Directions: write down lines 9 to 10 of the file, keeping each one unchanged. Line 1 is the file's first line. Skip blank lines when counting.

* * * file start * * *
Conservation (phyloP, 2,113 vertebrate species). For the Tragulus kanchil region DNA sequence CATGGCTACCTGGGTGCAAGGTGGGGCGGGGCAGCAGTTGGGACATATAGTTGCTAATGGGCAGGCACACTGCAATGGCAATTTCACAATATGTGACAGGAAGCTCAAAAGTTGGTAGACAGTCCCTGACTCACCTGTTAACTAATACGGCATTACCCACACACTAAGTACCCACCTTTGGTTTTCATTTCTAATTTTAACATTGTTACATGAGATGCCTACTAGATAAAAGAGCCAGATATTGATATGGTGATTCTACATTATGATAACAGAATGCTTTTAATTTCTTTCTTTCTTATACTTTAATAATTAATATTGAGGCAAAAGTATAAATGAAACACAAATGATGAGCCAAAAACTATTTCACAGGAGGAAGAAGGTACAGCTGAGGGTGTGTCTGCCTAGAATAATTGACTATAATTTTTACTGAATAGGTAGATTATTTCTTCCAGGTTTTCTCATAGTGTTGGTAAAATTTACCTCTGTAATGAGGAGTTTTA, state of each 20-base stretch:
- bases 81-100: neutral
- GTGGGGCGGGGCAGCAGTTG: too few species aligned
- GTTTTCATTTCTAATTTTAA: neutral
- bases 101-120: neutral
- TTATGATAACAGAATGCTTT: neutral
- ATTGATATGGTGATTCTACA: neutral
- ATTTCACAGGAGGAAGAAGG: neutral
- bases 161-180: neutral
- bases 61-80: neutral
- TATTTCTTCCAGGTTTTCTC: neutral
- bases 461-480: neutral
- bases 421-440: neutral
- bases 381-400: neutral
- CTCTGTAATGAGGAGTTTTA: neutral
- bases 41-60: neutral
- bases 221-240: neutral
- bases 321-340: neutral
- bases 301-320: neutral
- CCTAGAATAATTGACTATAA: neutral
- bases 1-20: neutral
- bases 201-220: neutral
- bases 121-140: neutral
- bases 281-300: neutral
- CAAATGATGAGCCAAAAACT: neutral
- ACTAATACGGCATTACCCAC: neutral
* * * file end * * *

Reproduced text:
- bases 161-180: neutral
- bases 61-80: neutral